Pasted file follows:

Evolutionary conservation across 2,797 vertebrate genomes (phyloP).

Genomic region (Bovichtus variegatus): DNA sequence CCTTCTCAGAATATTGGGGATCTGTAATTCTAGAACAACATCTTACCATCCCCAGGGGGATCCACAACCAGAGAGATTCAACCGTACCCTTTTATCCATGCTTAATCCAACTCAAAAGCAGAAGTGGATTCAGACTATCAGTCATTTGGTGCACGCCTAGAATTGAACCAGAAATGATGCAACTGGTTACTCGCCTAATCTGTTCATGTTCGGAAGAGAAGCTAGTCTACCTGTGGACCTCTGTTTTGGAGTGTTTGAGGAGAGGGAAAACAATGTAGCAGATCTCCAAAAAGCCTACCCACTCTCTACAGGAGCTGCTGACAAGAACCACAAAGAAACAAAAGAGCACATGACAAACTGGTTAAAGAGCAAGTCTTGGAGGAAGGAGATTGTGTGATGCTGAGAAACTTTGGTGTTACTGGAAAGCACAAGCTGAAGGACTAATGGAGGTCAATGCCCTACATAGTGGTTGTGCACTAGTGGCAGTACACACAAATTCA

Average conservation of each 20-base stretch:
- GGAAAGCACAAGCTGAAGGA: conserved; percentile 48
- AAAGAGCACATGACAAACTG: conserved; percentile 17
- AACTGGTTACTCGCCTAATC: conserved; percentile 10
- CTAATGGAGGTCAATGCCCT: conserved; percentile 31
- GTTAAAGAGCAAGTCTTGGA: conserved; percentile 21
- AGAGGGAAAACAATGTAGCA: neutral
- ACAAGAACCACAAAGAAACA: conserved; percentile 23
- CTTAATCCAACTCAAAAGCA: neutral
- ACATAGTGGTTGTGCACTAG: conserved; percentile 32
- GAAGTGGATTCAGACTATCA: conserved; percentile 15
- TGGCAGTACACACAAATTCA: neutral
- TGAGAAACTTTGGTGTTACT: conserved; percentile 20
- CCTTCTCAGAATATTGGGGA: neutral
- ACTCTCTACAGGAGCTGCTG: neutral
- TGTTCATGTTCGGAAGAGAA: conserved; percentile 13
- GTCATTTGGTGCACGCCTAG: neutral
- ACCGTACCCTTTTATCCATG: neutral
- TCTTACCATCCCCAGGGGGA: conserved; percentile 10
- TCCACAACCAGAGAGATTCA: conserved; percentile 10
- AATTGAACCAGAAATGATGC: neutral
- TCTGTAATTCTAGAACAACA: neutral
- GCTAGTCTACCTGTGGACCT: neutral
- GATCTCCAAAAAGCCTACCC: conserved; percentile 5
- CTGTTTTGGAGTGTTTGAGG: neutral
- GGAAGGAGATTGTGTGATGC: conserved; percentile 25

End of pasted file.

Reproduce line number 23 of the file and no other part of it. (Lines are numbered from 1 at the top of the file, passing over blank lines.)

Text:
- AATTGAACCAGAAATGATGC: neutral